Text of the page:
According to Burns, the United States spent $80 billion dollars on medical devices in 2007, of which orthopedic implants represented a large proportion of these costs (Burns 2). Furthermore, this industry alone contributes to one of the fastest growing components of hospital costs, and the costs spent on orthopedic implants will rise annually (at nearly 10% annually) to $23 billion by 2012 (Burns 2).

Such significant figures predetermine intense competition in the market of orthopedic devices, prostheses and technological appliances – recognition and popularity of particular vendors are likely to bring spectacular success and profit for them. These considerations taken together with the overall aging of the population and logical growth of demand for orthopedic services open a huge field for activity for modern vendors, which, at times, constitute the battlefield for providers through diverse methods (Burns 3). Fierce competition for clients is now conducted by means of engaging surgeons into promotion of their products, provision of educational and research opportunities for medical representatives in orthopedics, etc.

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The demand for orthopedic devices, prostheses and implants is evident up to date. However, public medical care turned out to be unable to keep pace with the growing prices. Hence, the majority of orthopedic surgeons have started to engage in privately-sponsored initiatives; in this way, they may gain various discounts in case of preference of particular items and obtain education and training on the application of proposed devices (Burns 2). Surely, such initiatives are highly beneficial for patients and vendors, but here comes the question of mechanisms of forming these priorities.

Burns conducted in-depth research on the subject of tripartite relationships between patients, physicians and vendors, and made a set of interesting conclusions in this context. The researchers conducted a survey of orthopedists in Pennsylvania, with the sample equaling nearly 2,500 surgeons who specialize in implant procedures, and rated surgeon’s loyalty to all major participants of their professional practice (Burns 4). The results showed extreme loyalty of surgeons to specific vendors with which they had stayed for more than 10 years, and about 12% of surgeons reported receiving monetary remuneration for consultation and promotion of their vendors’ products (Burns 9).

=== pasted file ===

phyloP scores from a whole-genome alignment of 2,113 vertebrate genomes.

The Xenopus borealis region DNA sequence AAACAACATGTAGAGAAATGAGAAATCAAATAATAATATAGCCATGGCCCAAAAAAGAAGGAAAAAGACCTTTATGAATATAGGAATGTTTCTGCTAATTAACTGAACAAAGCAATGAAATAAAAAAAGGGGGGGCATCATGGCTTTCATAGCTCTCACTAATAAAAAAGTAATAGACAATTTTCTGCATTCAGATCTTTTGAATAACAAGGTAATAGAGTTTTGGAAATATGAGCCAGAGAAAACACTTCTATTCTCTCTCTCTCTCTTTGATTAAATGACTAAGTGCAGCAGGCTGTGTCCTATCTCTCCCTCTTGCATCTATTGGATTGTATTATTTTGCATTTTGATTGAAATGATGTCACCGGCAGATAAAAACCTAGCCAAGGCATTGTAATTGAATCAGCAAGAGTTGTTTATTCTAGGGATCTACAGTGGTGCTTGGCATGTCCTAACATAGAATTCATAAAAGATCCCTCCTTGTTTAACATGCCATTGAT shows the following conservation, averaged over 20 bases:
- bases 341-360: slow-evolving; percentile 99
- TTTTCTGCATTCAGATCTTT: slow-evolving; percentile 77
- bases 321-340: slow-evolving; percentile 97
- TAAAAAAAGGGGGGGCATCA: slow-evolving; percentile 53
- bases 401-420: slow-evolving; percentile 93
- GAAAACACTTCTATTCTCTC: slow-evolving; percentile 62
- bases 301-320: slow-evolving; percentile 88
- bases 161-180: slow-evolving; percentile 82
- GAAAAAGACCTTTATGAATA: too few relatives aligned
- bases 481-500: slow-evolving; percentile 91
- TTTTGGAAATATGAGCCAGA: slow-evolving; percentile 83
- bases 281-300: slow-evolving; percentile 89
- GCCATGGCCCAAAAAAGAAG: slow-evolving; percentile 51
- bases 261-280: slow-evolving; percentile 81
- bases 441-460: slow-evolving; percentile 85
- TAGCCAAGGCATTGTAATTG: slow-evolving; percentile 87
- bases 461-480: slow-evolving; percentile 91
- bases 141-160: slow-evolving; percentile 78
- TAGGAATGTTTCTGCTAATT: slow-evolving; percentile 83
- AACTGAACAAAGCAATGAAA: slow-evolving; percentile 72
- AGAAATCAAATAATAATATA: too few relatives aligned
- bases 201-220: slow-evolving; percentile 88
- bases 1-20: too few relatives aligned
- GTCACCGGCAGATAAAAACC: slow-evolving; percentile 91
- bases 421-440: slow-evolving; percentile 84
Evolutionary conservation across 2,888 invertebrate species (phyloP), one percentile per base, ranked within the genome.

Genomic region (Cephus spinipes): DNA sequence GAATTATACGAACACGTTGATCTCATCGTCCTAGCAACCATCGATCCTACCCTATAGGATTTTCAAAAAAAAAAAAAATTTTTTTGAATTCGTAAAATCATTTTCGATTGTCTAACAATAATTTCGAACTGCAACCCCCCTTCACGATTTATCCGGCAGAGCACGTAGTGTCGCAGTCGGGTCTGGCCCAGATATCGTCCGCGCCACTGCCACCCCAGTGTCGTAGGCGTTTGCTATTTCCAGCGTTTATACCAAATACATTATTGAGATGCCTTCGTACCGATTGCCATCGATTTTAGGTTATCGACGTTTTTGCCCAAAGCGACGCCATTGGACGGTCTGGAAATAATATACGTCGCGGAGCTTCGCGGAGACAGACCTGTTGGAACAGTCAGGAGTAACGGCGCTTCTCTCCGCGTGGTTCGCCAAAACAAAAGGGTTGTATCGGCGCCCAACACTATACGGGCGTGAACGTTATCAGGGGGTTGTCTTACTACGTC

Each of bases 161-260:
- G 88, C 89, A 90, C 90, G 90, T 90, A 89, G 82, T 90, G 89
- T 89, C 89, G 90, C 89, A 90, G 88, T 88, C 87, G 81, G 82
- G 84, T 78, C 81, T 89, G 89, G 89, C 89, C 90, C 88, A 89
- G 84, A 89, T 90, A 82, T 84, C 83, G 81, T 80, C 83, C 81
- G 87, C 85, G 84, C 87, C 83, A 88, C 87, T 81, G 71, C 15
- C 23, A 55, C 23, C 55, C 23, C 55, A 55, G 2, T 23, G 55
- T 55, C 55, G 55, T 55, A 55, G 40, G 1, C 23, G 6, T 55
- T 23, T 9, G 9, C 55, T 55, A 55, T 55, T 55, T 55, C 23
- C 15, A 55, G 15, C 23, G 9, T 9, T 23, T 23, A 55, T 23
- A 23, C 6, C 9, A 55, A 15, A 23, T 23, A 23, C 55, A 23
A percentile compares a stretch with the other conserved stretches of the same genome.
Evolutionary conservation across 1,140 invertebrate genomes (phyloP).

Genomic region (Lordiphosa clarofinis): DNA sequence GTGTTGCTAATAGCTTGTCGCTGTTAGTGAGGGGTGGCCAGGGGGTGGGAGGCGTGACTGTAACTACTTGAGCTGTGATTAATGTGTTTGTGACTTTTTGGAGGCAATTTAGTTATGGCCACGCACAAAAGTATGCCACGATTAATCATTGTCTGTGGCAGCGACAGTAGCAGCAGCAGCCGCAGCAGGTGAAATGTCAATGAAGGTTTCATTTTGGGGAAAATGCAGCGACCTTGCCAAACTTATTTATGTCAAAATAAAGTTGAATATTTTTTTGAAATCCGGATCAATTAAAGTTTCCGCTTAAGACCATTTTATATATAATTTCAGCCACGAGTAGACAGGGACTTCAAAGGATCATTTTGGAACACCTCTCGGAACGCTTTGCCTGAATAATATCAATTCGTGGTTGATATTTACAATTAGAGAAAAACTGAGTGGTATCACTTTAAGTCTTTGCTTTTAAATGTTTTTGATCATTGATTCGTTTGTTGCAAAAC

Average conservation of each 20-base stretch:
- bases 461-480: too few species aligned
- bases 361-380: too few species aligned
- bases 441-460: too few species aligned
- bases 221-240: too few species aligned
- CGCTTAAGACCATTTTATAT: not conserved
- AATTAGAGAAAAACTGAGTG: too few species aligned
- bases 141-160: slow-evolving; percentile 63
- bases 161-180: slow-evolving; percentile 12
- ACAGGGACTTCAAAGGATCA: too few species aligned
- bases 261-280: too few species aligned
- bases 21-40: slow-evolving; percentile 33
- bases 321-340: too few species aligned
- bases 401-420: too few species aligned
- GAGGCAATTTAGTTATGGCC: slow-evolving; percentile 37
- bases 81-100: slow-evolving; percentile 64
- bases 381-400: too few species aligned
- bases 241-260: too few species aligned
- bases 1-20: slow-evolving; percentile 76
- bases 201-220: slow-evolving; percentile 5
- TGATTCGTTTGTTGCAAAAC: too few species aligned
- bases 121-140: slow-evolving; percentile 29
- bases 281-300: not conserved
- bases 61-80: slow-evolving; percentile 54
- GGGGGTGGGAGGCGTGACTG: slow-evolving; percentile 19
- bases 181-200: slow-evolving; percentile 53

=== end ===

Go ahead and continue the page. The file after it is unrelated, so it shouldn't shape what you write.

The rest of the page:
The patients’ needs have to be taken into account as well. Current practices of vendor-sponsored education, financial rewards for product usage and participation in the invention thereof bring patients’ hesitations on whether the device advised by the surgeon is really good or it is just something that he/she has been paid for. Obviously, such unclear relations of surgeons and vendors throw a shade on the surgeon’s preference of particular products, which results in the conflict of interests arising from these relations and surgeons’ involvement in the production and promotion processes. Rajaratnam advises the establishment of more efficient controlling compliance programs to ensure quality of proposed products and adequate transparency (provided by wise and timely disclosure of payments done by vendors to doctors with the proper amount of information on the issue) as means of facing the conflict of interests evident in the field (1265).

Noncompliance with Ethical Standards

Furthermore, despite the large number of advantages that close relationships of surgeons with particular vendors of orthopedic devices bring, there is a growing concern about deviance from ethical standards that have been traditionally governing medical practices and relationships between doctors, patients and vendors of medical supplements. Generally, the federal law prohibits taking gifts by the representatives of the medical field that exceed $5 in value, but this prohibition is hardly ever taken into account in the contemporary period. Modern practices of gift relationships that sales representatives establish with their clients, patients and hospitals include a wide variety of gifts, such as tickets to sporting events, subscriptions to journals, dinners in expensive restaurants etc (Lim and Aquino 281-282). Thus, currently, there exists a conflict of interests among surgeons who accept gifts or payments from vendors whose services they use. This fact gave a new incentive for studies in the field of medical ethics with the purpose of establishing proper limits acceptable for cooperation between vendors and surgeons.